The FDA Food Pyramid has been under revision and its new 5th version has been out for public comment.  This was one impetus for the publication of this article. This highly public critique in the influential JAMA journal makes it clear that the government is boxed in between what the scientists independent from the food companies say, and what the food companies’ scientists and lobbyists can influence.  Getting your processed food listed in the same slice of the new pyramid as an acceptable alternative is worth millions in sales. This leads to a food pyramid that contains many compromises.

On the other side of the coin, Mozaffarian and Ludwig say, “processed meats, packaged and fast foods, and sugar-sweetened beverages increase chronic disease risk.” Note: please see my numerous posts on this subject. Yet another comment that they made, will likely become scripture to me, is one that involves the complex synergistic contributions from the many aspects and nutrients that are found in foods. I’ve repeatedly alluded to this concept in the Dr. Grandma’s posts, including the one on nutritionism.

They make the point that “healthy eating patterns share many characteristics, emphasizing whole or minimally processed foods and vegetable oils, with few highly processed foods or sugary beverages. Such diets are also naturally lower in salt, trans fat, saturated fat, refined carbohydrates, and added sugars; are higher in unsaturated fats, fiber, antioxidants, minerals, and photochemicals; and are more satiating. Thus, a focus on foods increases the likelihood of consuming more healthy nutrients and fewer calories and decreasing chronic disease risk, whereas the opposite has arguably occurred through decades of nutrient-focused guidelines.”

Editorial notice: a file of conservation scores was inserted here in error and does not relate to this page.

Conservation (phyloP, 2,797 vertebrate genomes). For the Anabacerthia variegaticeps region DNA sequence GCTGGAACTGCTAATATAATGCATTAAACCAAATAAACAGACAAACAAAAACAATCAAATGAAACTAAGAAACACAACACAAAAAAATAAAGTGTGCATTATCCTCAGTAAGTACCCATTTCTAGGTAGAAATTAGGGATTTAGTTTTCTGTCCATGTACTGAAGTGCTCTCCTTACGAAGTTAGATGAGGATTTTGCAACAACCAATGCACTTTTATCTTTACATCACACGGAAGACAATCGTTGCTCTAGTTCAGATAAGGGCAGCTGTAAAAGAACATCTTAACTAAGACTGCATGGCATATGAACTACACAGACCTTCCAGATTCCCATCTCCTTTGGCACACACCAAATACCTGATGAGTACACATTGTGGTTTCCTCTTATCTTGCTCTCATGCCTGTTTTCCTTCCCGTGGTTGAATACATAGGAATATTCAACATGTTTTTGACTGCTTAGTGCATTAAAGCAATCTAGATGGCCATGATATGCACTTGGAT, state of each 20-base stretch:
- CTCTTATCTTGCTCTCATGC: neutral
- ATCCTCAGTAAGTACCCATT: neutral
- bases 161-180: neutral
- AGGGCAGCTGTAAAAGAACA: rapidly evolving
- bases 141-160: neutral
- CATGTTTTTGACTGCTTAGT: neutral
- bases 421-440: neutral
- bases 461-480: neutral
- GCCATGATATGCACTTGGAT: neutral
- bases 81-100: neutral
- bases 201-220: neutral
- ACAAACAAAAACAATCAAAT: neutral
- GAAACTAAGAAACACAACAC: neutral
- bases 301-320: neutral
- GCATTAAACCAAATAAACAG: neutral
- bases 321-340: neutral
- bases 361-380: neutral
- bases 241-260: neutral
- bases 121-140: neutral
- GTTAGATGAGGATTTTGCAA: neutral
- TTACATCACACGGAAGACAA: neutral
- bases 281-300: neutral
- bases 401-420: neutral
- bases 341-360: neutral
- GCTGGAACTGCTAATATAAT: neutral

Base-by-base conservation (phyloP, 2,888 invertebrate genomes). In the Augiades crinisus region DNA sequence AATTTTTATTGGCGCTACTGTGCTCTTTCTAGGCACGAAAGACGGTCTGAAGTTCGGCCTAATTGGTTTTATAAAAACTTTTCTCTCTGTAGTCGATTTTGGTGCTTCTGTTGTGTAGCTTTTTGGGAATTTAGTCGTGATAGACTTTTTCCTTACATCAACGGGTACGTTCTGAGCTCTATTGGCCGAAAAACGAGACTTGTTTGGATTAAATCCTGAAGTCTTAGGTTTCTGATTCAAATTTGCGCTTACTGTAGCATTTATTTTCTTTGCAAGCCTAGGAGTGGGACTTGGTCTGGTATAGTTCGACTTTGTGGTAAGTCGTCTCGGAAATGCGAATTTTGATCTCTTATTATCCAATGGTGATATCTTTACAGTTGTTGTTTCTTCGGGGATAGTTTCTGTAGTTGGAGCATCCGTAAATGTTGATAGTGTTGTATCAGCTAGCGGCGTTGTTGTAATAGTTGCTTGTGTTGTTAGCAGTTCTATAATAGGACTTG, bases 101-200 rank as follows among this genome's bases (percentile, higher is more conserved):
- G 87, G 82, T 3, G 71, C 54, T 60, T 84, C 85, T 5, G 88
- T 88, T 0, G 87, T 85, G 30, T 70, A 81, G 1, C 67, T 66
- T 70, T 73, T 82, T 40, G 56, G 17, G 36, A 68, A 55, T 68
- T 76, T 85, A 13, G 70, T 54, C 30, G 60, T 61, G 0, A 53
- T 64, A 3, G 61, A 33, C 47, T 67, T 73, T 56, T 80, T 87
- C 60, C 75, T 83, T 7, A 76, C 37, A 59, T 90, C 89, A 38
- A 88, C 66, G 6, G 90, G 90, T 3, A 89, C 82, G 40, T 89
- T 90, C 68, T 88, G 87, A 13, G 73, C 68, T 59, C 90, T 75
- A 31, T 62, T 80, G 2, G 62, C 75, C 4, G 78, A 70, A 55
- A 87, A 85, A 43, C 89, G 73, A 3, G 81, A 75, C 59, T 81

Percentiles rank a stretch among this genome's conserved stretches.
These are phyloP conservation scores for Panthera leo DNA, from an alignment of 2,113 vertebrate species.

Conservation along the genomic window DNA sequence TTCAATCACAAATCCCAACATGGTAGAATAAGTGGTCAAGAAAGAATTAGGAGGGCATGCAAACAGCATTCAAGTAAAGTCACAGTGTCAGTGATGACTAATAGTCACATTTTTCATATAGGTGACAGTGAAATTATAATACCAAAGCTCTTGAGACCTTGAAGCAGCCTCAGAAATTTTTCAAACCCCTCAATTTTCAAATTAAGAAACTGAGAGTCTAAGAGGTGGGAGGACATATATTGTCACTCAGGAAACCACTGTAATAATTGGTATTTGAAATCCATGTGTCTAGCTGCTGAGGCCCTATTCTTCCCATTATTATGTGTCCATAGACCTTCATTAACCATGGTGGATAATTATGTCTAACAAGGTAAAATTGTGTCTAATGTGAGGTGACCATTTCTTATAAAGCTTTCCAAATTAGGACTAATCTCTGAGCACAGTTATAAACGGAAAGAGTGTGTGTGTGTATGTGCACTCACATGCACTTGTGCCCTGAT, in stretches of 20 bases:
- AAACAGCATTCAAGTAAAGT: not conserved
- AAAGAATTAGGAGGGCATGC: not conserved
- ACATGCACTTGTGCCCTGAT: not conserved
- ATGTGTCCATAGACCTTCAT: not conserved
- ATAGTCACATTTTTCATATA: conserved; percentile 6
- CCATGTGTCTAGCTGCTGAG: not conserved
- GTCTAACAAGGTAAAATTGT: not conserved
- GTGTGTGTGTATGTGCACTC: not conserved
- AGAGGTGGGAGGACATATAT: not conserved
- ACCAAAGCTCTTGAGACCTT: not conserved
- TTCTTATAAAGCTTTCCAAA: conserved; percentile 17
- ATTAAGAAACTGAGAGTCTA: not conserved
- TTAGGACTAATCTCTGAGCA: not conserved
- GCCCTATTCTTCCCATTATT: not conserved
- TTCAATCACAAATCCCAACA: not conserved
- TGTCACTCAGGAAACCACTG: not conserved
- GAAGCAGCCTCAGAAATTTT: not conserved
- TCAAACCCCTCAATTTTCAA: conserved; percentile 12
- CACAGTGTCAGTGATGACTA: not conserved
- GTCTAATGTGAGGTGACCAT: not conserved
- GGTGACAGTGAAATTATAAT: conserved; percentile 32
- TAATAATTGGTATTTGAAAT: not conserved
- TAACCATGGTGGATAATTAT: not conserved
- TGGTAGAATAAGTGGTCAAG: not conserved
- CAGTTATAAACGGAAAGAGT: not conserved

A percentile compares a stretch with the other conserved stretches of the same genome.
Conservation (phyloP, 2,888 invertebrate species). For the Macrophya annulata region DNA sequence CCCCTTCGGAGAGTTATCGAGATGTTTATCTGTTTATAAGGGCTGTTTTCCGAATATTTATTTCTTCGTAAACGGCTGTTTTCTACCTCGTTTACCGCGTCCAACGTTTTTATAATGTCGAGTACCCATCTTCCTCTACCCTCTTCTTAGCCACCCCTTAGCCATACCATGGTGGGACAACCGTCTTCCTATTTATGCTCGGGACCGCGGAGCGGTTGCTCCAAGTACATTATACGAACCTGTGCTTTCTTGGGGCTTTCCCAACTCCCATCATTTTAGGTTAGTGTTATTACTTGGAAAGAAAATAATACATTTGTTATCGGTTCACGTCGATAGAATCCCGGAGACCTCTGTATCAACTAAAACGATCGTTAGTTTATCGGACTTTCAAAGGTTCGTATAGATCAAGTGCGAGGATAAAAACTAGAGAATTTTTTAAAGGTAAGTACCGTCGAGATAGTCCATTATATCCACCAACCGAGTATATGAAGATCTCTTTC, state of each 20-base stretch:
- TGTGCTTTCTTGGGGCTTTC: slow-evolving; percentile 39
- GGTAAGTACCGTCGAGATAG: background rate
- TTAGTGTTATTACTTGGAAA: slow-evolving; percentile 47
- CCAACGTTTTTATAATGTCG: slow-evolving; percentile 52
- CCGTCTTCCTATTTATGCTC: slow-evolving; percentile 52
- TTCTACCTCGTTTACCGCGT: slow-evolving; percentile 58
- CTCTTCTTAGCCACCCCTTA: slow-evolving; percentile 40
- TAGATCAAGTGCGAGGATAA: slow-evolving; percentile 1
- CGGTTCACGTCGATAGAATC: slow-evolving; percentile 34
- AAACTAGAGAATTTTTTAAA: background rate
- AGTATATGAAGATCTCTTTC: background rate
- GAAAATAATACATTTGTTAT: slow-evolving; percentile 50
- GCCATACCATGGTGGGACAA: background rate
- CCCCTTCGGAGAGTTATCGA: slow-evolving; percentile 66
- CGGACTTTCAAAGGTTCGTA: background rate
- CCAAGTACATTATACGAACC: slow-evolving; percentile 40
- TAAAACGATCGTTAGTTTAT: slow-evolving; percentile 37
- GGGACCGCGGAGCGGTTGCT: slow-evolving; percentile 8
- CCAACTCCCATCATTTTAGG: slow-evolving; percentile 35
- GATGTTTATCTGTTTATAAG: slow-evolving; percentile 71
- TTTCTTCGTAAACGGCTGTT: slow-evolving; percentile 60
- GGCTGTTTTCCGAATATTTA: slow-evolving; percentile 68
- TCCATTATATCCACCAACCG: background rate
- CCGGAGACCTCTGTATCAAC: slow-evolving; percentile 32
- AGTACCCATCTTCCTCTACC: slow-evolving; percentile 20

Mozaffarian and Ludwig go on to describe how the food processors market refined products with an “aura of healthiness but without actual health benefits.” More music to my ears! Maybe one of the reasons that I like these guys so much is that they can throw in a bit of sarcasm. They explain how “whole-milk yogurt” is in the same category with “donuts and French Fries”; “sautéed vegetables and tuna canned in vegetable oil” are in the same group as “processed cheese spread and pretzels”; and “fresh fruits and vegetables are grouped with trimmed beef and fat-free mayonnaise”.

I very rarely do so much quoting but this JAMA article has too many good ones to miss, “Taking the nutrient approach to self-serving extremes, the food industry "fortifies" highly processed foods, like refined cereals and sugar-sweetened beverages, with selected micronutrients and re-characterizes them as nutritious. These marketing ploys provide little public health benefit and could potentially produce harm.” This issue has been fodder for my blogs – see Tomato Favor Instead of Tomato, Hummm? and Nutritionism: Using s Single Player instead of the Entire Team.